The Feast of the Epiphany – Matthew 2:1-12

The Rev. Hannah Hooker

Over the holiday, I had the privilege of serving as chaplain for the Diocese of Mississippi’s winter camp for 9th-12th graders. I had a fabulous time and I saw the Spirit at work in a variety of ways. I’ll share just a few with you. I watched as two lonely kids spent several hours working on a puzzle together and came away friends. I saw kids from across lines of race, gender, geography and social class collaborate in creative problem solving – cooking a chocolate cake inside a hollowed out orange over a campfire! I witnessed an entire camp of high schoolers cheer and provide back up for a young girl who loves to sing but suddenly found herself frozen on a talent show stage in front of a crowd. I worshiped with these kids and heard them pray openly for one another and for the world. It was an honor to witness their spiritual formation.

But, their camp is in transition between executive directors, and as both a priest and an outsider, I was perfectly positioned to receive a lot of teen angst about the future of this place they love so much. I am no stranger to anxiety about places and projects and people that I’m deeply invested in, so I felt their pain. But as a member of a different diocese dropping in for a week, I have to say that my biggest impression of their community is that the Spirit is present there in a deep and powerful way, and I am not worried at all about their continued thriving in the world. I tried to share this sentiment and plant this seed gently wherever I could.

This is something I’ve been doing a lot of lately. I’ve been at Christ Church for six months now, and while I certainly don’t feel like an outsider anymore, I have had the gift of seeing the Spirit at work in ways that folks who’ve been in the trenches of transition work might have missed, and I’ve tried to share these moments as they come, as well. Through the newcomer’s vantage point that I have occupied lately, I have developed a surprising and unexpected kinship with – of all people – the Wise Men. Like I did, the Wise Men arrive on the scene as strangers and yet immediately sense the presence of God. Their story reminds us that the outsider’s perspective on the Spirit is a vital part of God’s mission in the world, essential to revelation and salvation.

Scripture is filled with outsiders recognizing the true nature of God before God’s own people do – Hagar, the Samaritan woman at the well and the centurion, just to name a few. And today we hear the story of the three Wise Men, quintessential Gentile believers who changed the course of salvation without even knowing it. Here’s a delightful tidbit about them. We call them the Magi because in the original Greek, Matthew’s Gospel calls them μάγοι, which means Zoroastrian priests.

 
Zoroastrianism is one of the oldest religions in the world, and had a tradition of prophets being born to young virgins long before Gabriel appeared to Mary. Having heard of Jesus’ birth, these Magi came looking for a prophet of their own. Instead, they met the Messiah and somehow, they knew right away the impact of what they had found. They instinctively change their course and their lives to protect him, one of the first acts of Christian discipleship. We have much to learn from outsiders who understand the Gospel message. In fact, appearing to outsiders is one of the principle ways in which God reveals God’s self to the world. And this is what we celebrate on the Feast of the Epiphany.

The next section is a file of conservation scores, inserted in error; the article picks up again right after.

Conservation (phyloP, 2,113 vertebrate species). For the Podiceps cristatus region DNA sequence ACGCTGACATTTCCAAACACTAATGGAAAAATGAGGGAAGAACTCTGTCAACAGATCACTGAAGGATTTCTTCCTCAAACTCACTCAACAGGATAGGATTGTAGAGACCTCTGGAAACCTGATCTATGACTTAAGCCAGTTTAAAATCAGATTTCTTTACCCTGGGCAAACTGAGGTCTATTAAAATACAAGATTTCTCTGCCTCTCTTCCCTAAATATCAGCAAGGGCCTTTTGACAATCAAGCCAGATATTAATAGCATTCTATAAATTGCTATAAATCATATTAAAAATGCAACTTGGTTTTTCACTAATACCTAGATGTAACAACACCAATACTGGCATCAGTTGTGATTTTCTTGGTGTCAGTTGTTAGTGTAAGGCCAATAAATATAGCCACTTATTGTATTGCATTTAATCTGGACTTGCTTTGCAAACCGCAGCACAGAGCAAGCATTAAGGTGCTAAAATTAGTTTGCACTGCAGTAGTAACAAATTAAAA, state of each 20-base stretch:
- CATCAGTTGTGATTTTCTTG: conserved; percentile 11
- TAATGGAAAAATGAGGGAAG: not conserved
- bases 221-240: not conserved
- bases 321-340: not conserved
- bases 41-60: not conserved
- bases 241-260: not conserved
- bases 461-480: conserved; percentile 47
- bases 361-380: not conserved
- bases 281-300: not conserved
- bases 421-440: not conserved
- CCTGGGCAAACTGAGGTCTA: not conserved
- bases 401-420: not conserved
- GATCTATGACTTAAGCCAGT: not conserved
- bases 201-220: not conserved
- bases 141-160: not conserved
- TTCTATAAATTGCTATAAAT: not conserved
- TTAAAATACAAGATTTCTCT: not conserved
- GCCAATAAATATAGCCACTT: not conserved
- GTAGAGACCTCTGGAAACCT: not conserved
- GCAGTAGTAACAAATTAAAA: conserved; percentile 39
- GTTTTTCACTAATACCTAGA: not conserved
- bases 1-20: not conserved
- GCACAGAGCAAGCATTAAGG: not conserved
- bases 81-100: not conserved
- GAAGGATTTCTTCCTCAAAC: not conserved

God’s presence is revealed to us in all kinds of ways: in nature, in relationships, in music, in uncanny and otherwise inexplicable circumstances. I recently told the story of how the Holy Spirit came to me through mathematics.  Sharing stories about the beautiful and captivating ways we have seen God in the world is an essential part of our faith – but also a glamorous one. It’s pleasant and agreeable to talk about sunsets and spouses and sonatas.

But on Epiphany, God is a little rough around edges. We are reminded of the places we see God that are not as appealing: a storm, a divorce, an embarrassing mistake, a stranger who makes us feel uncomfortable. It is much less pleasant and agreeable to talk about our failed relationships. We’d rather pretend we did not just stick our foot in our mouth than apologize. We’d rather not make eye contact with the non-english speaker next to us in line, and we’d definitely rather not listen to people we disagree with. We would rather hunker down and ignore these irksome occasions until they pass from attention. But when we do, how much of God’s handiwork are we missing?

As it turns out, quite a lot. God is constantly using outsiders to bring about the Kingdom and never seems to let them stray too far from the story of salvation. The Gospel message can be made manifest not just to those of us who are looking for it in a church, but to all people, from the murderous Cain to the Zoroastrian Magi to a 21st century immigrant in any country. And to see God’s mission in the world clearly, we need each and every perspective. Just think. If it weren’t for those three Wise Men from a distant land and an unfamiliar religion who shielded him from Herod’s wrath, Jesus the Messiah might not have lived to reveal God’s salvation to anyone.

I am so looking forward to seeing the Spirit at work this afternoon as we rededicate our magnificently restored stained glass windows. Take it from this relatively new Christ Church family member, the Holy Spirit most definitely shines through these windows. They are a symbol for us on this Feast of the Epiphany of the power of light from outside our walls. Light that is epitomized by the Magi, and by outsiders everywhere. Light that can break through from even the most irksome and unexpected of places. Amen.

 

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